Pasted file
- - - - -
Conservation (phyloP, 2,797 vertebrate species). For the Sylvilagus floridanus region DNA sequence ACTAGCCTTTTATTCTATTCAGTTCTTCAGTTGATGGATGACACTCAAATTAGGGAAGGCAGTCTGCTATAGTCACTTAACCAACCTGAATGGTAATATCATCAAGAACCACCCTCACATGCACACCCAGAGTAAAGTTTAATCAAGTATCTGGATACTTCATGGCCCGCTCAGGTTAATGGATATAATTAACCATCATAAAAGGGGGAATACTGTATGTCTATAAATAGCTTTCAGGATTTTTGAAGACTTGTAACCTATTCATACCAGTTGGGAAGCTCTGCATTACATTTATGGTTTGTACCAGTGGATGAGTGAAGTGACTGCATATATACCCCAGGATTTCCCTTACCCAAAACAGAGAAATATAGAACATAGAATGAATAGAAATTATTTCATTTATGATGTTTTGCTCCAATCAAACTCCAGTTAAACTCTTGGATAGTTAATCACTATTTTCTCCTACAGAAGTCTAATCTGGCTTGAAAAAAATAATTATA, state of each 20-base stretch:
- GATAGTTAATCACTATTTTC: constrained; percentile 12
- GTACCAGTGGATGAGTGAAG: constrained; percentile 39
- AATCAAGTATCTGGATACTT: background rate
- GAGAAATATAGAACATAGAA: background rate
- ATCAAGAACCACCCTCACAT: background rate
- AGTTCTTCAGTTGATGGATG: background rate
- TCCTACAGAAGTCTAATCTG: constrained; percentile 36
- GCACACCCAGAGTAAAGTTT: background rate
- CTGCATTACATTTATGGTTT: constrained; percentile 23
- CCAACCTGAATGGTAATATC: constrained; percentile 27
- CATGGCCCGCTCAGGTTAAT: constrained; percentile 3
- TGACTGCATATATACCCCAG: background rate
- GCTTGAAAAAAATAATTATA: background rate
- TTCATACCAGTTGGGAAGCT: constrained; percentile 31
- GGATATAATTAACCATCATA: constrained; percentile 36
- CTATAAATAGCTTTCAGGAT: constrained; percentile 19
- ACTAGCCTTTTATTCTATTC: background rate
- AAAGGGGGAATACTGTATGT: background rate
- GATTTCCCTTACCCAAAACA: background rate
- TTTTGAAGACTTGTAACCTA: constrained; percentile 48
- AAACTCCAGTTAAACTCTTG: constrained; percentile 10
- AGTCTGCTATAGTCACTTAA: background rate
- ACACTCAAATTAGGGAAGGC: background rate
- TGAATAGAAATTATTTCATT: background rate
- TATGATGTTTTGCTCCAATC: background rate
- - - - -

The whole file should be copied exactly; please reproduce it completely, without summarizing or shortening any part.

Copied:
Conservation (phyloP, 2,797 vertebrate species). For the Sylvilagus floridanus region DNA sequence ACTAGCCTTTTATTCTATTCAGTTCTTCAGTTGATGGATGACACTCAAATTAGGGAAGGCAGTCTGCTATAGTCACTTAACCAACCTGAATGGTAATATCATCAAGAACCACCCTCACATGCACACCCAGAGTAAAGTTTAATCAAGTATCTGGATACTTCATGGCCCGCTCAGGTTAATGGATATAATTAACCATCATAAAAGGGGGAATACTGTATGTCTATAAATAGCTTTCAGGATTTTTGAAGACTTGTAACCTATTCATACCAGTTGGGAAGCTCTGCATTACATTTATGGTTTGTACCAGTGGATGAGTGAAGTGACTGCATATATACCCCAGGATTTCCCTTACCCAAAACAGAGAAATATAGAACATAGAATGAATAGAAATTATTTCATTTATGATGTTTTGCTCCAATCAAACTCCAGTTAAACTCTTGGATAGTTAATCACTATTTTCTCCTACAGAAGTCTAATCTGGCTTGAAAAAAATAATTATA, state of each 20-base stretch:
- GATAGTTAATCACTATTTTC: constrained; percentile 12
- GTACCAGTGGATGAGTGAAG: constrained; percentile 39
- AATCAAGTATCTGGATACTT: background rate
- GAGAAATATAGAACATAGAA: background rate
- ATCAAGAACCACCCTCACAT: background rate
- AGTTCTTCAGTTGATGGATG: background rate
- TCCTACAGAAGTCTAATCTG: constrained; percentile 36
- GCACACCCAGAGTAAAGTTT: background rate
- CTGCATTACATTTATGGTTT: constrained; percentile 23
- CCAACCTGAATGGTAATATC: constrained; percentile 27
- CATGGCCCGCTCAGGTTAAT: constrained; percentile 3
- TGACTGCATATATACCCCAG: background rate
- GCTTGAAAAAAATAATTATA: background rate
- TTCATACCAGTTGGGAAGCT: constrained; percentile 31
- GGATATAATTAACCATCATA: constrained; percentile 36
- CTATAAATAGCTTTCAGGAT: constrained; percentile 19
- ACTAGCCTTTTATTCTATTC: background rate
- AAAGGGGGAATACTGTATGT: background rate
- GATTTCCCTTACCCAAAACA: background rate
- TTTTGAAGACTTGTAACCTA: constrained; percentile 48
- AAACTCCAGTTAAACTCTTG: constrained; percentile 10
- AGTCTGCTATAGTCACTTAA: background rate
- ACACTCAAATTAGGGAAGGC: background rate
- TGAATAGAAATTATTTCATT: background rate
- TATGATGTTTTGCTCCAATC: background rate